So when environmentalist, activist, writer, and founder Bill McKibben issued an invitation to participate in a two-week long sit-in at the White House to protest the pipeline, I was immediately interested. Other signatories to the invitation included author and farmer Wendell Berry; the actor Danny Glover; climate scientist James Hansen; and author and journalist Naomi Klein.
Photo credit: Josh Lopez (
“We will, each day, march on the White House, risking arrest with our trespass. We will do it in dignified fashion, demonstrating that in this case we are the conservatives, and that our foes—who would change the composition of the atmosphere are dangerous radicals. Come dressed as if for a business meeting—this is, in fact, serious business,” read the invitation. “Twenty years of patiently explaining the climate crisis to our leaders hasn’t worked. Maybe moral witness will help. You have to start somewhere, and we choose here and now.”
The sit-ins at the White House lasted from August 20 to September 3. Over that two week period, 1,253 people were arrested. There were teenagers and eighty-year-olds, students and landowners and scientists, former Obama for American staffers, tribal leaders, families and individuals from across the United States, and from Canada and Puerto Rico.
Photo credit: Josh Lopez (
I was arrested on the last and largest day of the action, September 3, when 244 people were arrested. Let me be clear: this was a highly organized action. In order to get arrested, I attended a four-hour training beforehand and received a detailed legal briefing about the possible consequences of my actions. A wonderful legal team supported us through the arrest process, and the organizers had constant, clear communication with the police.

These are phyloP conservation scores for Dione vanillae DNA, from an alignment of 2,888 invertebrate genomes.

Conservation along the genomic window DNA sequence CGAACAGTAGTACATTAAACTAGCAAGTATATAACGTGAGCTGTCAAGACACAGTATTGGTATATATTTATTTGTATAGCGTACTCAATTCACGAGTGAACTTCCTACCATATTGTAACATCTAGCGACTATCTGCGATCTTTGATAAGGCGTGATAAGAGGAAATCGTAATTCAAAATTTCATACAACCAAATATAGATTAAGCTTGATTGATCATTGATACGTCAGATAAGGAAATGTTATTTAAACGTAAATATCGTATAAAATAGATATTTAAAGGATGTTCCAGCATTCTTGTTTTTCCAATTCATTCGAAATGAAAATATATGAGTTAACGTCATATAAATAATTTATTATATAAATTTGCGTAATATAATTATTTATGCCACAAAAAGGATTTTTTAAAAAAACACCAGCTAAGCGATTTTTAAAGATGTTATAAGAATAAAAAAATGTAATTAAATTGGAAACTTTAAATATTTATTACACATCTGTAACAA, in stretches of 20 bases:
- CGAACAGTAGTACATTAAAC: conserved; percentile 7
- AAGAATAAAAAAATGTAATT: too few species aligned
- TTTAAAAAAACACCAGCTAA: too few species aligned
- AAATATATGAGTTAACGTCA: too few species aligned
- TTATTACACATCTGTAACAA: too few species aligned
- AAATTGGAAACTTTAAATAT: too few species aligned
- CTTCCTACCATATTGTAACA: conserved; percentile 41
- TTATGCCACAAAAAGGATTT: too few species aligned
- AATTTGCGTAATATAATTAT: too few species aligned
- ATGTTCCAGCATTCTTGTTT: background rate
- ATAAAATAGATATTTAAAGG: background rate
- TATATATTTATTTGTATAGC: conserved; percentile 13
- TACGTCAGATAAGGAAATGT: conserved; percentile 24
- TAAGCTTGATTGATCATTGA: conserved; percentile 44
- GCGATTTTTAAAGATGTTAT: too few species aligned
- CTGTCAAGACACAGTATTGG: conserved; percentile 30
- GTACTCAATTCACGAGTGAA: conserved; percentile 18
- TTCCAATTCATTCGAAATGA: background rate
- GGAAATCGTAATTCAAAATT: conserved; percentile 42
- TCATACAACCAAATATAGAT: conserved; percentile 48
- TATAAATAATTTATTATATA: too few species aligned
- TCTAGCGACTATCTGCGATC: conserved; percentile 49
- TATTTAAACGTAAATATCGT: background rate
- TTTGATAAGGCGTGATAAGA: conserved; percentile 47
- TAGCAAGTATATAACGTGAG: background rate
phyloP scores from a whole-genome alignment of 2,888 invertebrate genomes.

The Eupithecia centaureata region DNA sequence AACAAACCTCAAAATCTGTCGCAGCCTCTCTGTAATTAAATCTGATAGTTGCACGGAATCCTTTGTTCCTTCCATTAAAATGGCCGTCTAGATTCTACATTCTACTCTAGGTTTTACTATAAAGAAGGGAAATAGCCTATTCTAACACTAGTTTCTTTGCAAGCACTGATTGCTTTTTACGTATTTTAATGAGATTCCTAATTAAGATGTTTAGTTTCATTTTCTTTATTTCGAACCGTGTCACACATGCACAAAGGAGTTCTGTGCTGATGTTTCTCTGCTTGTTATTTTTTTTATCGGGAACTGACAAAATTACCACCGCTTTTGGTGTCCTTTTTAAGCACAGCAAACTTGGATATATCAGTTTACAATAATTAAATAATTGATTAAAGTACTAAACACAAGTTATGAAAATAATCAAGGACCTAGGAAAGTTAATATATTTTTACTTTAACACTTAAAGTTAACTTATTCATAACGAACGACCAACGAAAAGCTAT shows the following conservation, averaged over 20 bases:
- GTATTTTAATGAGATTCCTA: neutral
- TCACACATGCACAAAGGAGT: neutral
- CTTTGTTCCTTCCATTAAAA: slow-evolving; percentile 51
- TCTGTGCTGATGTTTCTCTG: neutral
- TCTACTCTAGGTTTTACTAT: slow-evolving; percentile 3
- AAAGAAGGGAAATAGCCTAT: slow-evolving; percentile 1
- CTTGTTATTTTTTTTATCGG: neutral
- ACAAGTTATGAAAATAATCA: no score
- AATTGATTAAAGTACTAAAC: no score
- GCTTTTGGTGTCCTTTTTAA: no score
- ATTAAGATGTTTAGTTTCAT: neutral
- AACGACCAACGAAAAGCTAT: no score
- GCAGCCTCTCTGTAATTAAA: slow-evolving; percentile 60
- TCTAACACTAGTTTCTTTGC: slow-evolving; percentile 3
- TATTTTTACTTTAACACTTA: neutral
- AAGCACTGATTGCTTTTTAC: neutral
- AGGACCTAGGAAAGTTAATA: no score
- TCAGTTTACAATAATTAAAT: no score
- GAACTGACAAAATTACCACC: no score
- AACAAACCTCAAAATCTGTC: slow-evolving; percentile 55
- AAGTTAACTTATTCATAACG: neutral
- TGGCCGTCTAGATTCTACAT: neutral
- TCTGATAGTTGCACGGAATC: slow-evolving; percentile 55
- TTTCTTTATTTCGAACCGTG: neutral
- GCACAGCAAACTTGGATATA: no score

In addition, this was a completely peaceful, nonviolent action. We assembled in formation in front of the gates of the White House, sitting or standing quietly, wearing professional dress. We cooperated with the police. We did not resist arrest. What we did do was send a message to President Obama: We will not stand for environmental injustice. We will not stand for social injustice. We will not stand for an administration that puts our health, safety, and future at risk simply because of corporate pressure or financial interests or apathy. We elected President Obama because he told us that he would be an environmental leader, and we will hold him to that promise. If playing by the rules doesn't work, then we won't play by the rules. If we have to get arrested, we will. Our lives and livelihoods, and all live on this planet, depend on it. No cause could be more important. 
Go to to sign up for updates and to read the press releases and media coverage of the sit-ins. You can also sign up to hear more about plans for October 7, when a final State Department hearing on the pipeline will be held here in DC. Plans to turn out for the hearing will be announced in the coming weeks.
In the meantime, sign the petition against the pipeline that will go to President Obama. like the Tar Sands Action on Facebook. Follow them on Twitter. Check out more pictures of the protest and watch this great video. And feel free to email me with any questions about the protests, at

1 comment:

  1. So courageous! Georgetown is proud of you!